Guy, John (ed.).L’Escultura en els Temples Indis: L’Art de la Devocio, Barcelona : Fundacio ‘La Caixa’, 2007. ISBN 9788476649466. p. 58, cat. 18. Shermann E. Lee: A Kushan Yakshi Bracket, Artibus Asiae , Vol. XII, 1949, p184 Kyoto: Great Oriental Art Exhibition: Catalogue, 1977, Colour Plate 5 Cfr. a yakshi in the Government Museum, Mathura, published in Oriental Art, Summer 1979, XXV, 2, p.250 Reproduced: V&A Small Picture Book No 7, Indian art Guy, John, Indian Temple Sculpture, V&A Publications, London, 2007. p.18, pl.9.ISBN 9781851775095
Guy, John. ‘Indian Temple Sculpture’, London : V&A Publications, 2007. p.18, pl.9. ISBN 9781851775095
Part of a rail pillar, red mottled sandstone, Mathura, northern India, 2nd century
Height: 51.4 cm
: L’escultura en els temples indis: l’art de la devocio (CaixaForum, Barcelona 27/07/2007-18/11/2007)
South-East Asia, room 47b
These tree spirits served as guardians in an architectural setting. They have their origins in the free-standing sculptures of female nature-cult figures (yakshi), of which many of the finest have been recovered in the region of Mathura. These figures, along with their male counterparts, provided the prototypes when anthropomorphic images were demanded to serve the devotional need of India's emerging new religions, Buddhism, Jainism and Hinduism. The religious affiliation of this particular bracket is not clear, but a Buddhist stupa is most probable. Similar figures have been excavated at Kushan-period sites in and around Mathura, such as the Kankali Tila stupa, Songk, and elsewhere.
Purchased from Imre Schwaiger in 1927
TREE SPIRITS (YAKSHI)
Mathura, Uttar Pradesh, North India
2nd century A.D.
Yakshi were animistic Nature-spirits belonging to early Indian cults which were absorbed into Buddhist and Jain worship as images of fertility. These two figures formed part of an architectural gateway (torana) which would have marked one of the approaches to a stupa (relic mound).
IM 72 & 73-1927 
Part of a curving gateway (torana) bracket decorated with a salabhanjika or yakshi holding a branch of a tree with long, lanceolate leaves. This is one half of the bracket which has a similar figure on the reverse ( IM.73-1927). It was formerly sliced in two for display purposes, but is now rejoined. The figure is damaged having been cut off at the knees and she has also lost both hands and a portion of her left breast. Her hair is smoothed over her head with a shallow, oval bun at the front. She wears courtly jewellery, including ear-lobe ornaments, two bead necklaces and arm bangles from her wrists almost to her elbows. She also wears a belt round her hips made of over-lapping fish-scale-like segments with an elaborate central clasp. This belt secures a diaphanous skirt (antariya) which has a narrow girdle in front below her waist, which leaves the rest of her lower body nude. There is a looped sash shown behind her on her right and folds of the skirt are visible between her legs.. This bracket belonged to a ceremonial gateway (torana) marking an entrance to a shrine, most probably a Buddhist or possibly a Jain stupa.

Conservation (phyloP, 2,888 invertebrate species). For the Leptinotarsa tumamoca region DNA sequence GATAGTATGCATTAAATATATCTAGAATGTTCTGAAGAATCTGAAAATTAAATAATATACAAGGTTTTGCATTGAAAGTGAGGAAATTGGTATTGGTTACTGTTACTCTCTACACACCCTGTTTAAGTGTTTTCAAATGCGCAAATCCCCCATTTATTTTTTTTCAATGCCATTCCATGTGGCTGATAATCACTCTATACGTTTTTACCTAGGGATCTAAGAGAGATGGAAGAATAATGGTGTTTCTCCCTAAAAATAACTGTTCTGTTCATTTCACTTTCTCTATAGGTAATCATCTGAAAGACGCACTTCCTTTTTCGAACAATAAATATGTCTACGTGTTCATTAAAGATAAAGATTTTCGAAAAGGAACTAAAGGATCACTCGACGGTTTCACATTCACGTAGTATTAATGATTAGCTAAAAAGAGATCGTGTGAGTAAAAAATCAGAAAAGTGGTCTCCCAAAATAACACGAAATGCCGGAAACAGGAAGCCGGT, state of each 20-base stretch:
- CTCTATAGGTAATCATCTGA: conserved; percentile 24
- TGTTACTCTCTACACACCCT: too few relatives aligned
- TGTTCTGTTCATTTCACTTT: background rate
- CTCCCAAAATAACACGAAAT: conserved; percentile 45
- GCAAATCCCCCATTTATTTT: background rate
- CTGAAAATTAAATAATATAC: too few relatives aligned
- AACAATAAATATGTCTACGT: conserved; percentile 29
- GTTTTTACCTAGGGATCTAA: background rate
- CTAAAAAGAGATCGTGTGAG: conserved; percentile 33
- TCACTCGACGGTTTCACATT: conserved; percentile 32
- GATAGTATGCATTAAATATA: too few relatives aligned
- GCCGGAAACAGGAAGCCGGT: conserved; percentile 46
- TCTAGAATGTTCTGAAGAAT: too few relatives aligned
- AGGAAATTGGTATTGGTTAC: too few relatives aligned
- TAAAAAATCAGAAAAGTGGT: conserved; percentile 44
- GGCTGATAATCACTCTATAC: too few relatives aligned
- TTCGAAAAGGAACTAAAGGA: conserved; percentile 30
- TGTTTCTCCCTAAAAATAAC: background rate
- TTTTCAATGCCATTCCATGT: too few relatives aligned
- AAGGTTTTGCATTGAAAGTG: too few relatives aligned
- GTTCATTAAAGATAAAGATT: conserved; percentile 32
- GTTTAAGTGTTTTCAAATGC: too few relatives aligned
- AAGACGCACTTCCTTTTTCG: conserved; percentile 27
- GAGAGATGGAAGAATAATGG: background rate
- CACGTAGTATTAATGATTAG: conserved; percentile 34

This double-sided pillar bracket relief was reportedly recovered from a Jain stupa (shrine) site at Mathura. Carved in mottled red sandstone, it represents Vrikshaka, a female nature-spirit guardian (‘yakshi’).
She stands with her right arm raised over her head to hold the branch of a flowering Ashoka tree and is decked with courtly jewellery. Her left hand rests on the richly bejewelled girdle which she wears on her hips. Around her neck she wears two bead-necklaces, each forearm is covered with bracelets and her ears have large jewelled earplugs. The figure is seemingly naked. However, a ridge across the stomach and the sash falling down her left side indicate a skirt of transparent diaphanous fabric, perhaps a fine muslin.
At some point in its post-excavation history this relief was sawn into two. This enabled both faces to be exhibited and it was assigned two museum numbers (IM.72-1927 and IM.73-1927). It was restored as a single object in the 1980s.